"It would be ideal if further data was available to support the use of Cylap to provide protection against K5, although the 100 per cent success rate seen in the 30-day pilot trial, and the surveillance data from Australia is encouraging evidence for its effectiveness."

Another Paeroa bunny lover, Debra O'Neill says vaccinating each pet rabbit is a financial burden for owners.

"I own four rabbits and who will pay for the vaccinations? I should not pay for it as it is not my decision to introduce a virus and it is a really inhumane way to kill them.

Donna says wild rabbit populations are not as bad in the Waikato region as the South Island.

Waikato Regional Council biosecurity pest animals team leader Brett Bailey says there are large populations in the region.

"Some coastal settlements on the Coromandel Peninsula are also prone to rabbit infestations when conditions are right but rabbit numbers are not at Taupo levels.

The situation is exacerbated by holiday home owners in these places who are absent for large periods of the year and generally do not or cannot carry out rabbit control, due to shooting and poisoning restrictions.

"There are limited options for control of rabbits in coastal settlements due to proximity to other residents and domestic animals.

"That's what makes biocontrol a good option — there's no risk to residents and their animals, if the vaccine is administered to pet rabbits."

The virus will be released at the end of March/April in Pauanui, Whangamata, Thames, Matarangi, Hamilton, Cambridge, Taupo, Kuratau and Kinloch.

Donna and other rabbits lovers put a petition before Parliament last year which collected around 4650 signatures. She says she has not heard anything from it.

"We don't even know if it was read."

But she will continue the fight, she says. "We are trying to gather as many people as we can to rally for a protest whether it is in Hamilton or Auckland. We need everyone to be on board with this."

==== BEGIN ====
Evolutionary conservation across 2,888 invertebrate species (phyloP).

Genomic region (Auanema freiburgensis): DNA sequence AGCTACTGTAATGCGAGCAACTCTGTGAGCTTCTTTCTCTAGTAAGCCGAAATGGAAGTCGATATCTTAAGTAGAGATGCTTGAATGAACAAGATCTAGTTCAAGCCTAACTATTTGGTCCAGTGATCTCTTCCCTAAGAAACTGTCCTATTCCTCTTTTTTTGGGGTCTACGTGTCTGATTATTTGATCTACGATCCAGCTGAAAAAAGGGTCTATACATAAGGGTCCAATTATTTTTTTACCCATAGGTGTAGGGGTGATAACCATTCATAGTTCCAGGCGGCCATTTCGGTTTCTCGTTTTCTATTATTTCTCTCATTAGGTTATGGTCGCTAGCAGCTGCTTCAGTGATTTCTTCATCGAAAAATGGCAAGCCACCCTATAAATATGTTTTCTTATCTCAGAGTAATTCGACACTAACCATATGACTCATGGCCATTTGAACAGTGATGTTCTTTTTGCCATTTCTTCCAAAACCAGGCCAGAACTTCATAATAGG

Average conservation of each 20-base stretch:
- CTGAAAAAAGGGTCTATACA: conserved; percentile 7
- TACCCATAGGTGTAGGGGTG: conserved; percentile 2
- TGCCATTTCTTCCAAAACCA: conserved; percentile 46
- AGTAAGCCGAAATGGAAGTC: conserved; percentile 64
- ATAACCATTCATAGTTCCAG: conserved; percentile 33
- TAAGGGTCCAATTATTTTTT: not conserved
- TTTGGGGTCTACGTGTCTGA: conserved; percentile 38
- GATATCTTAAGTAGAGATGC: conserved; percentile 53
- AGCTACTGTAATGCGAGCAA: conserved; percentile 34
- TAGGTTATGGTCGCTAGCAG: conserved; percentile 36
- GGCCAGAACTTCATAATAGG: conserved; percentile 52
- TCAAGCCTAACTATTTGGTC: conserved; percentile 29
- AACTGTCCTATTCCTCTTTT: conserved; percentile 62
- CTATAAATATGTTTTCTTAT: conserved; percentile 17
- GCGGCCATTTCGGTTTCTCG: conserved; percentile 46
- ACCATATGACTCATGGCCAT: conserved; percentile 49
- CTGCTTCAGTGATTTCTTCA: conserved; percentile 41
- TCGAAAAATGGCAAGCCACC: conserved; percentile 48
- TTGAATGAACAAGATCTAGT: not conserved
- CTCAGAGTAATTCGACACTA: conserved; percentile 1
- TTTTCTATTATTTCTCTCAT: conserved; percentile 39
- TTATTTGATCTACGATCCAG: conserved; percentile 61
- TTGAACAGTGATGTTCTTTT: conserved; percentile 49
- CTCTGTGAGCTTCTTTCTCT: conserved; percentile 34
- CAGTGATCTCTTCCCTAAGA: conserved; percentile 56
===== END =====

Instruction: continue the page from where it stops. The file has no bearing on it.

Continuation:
In Australia, a petition launched last year by Maree Hamming has collected over 18,230 signatures.

Rabbit advocate Gary Stephenson of Auckland wants to challenge the decision to release a virus to the Supreme Court, and claims a 12-month proven vaccine.

Tips for rabbit owners

* Contact your veterinarian for up-to-date advice about the best way to protect your rabbit from the virus. You should have your rabbits vaccinated or make sure they are up to date with their vaccinations. This should be done urgently because the virus may be released as early as late March, leaving little time to get rabbits vaccinated and develop immunity.
* Prevent indirect and direct contact between domestic and wild rabbits.
* Avoid cutting grass and feeding it to rabbits if there is the risk of contamination from wild rabbits. Also be careful of fresh vegetables as some may be grown in areas contaminated with RHDV.
* If you are in contact with rabbits other than your own, wash your hands with warm soapy water between handling rabbits.
* Good insect control is also important and will help reduce the risk of exposure to the virus. Insect control could include insect-proofing your rabbit's enclosure or keeping your rabbit indoors.
* Clean anything that rabbits come into contact with by using 10 per cent bleach, 10 per cent sodium hydroxide, or Virkon (available from your local vet).

Give a Little:

A givealittle page has been created to raise fund to cover legal costs: Visit and 'Animal Rights Supreme Court Costs to halt Release of Rabbit Virus K5'.
The page closes on next Thursday, March 15 at midnight.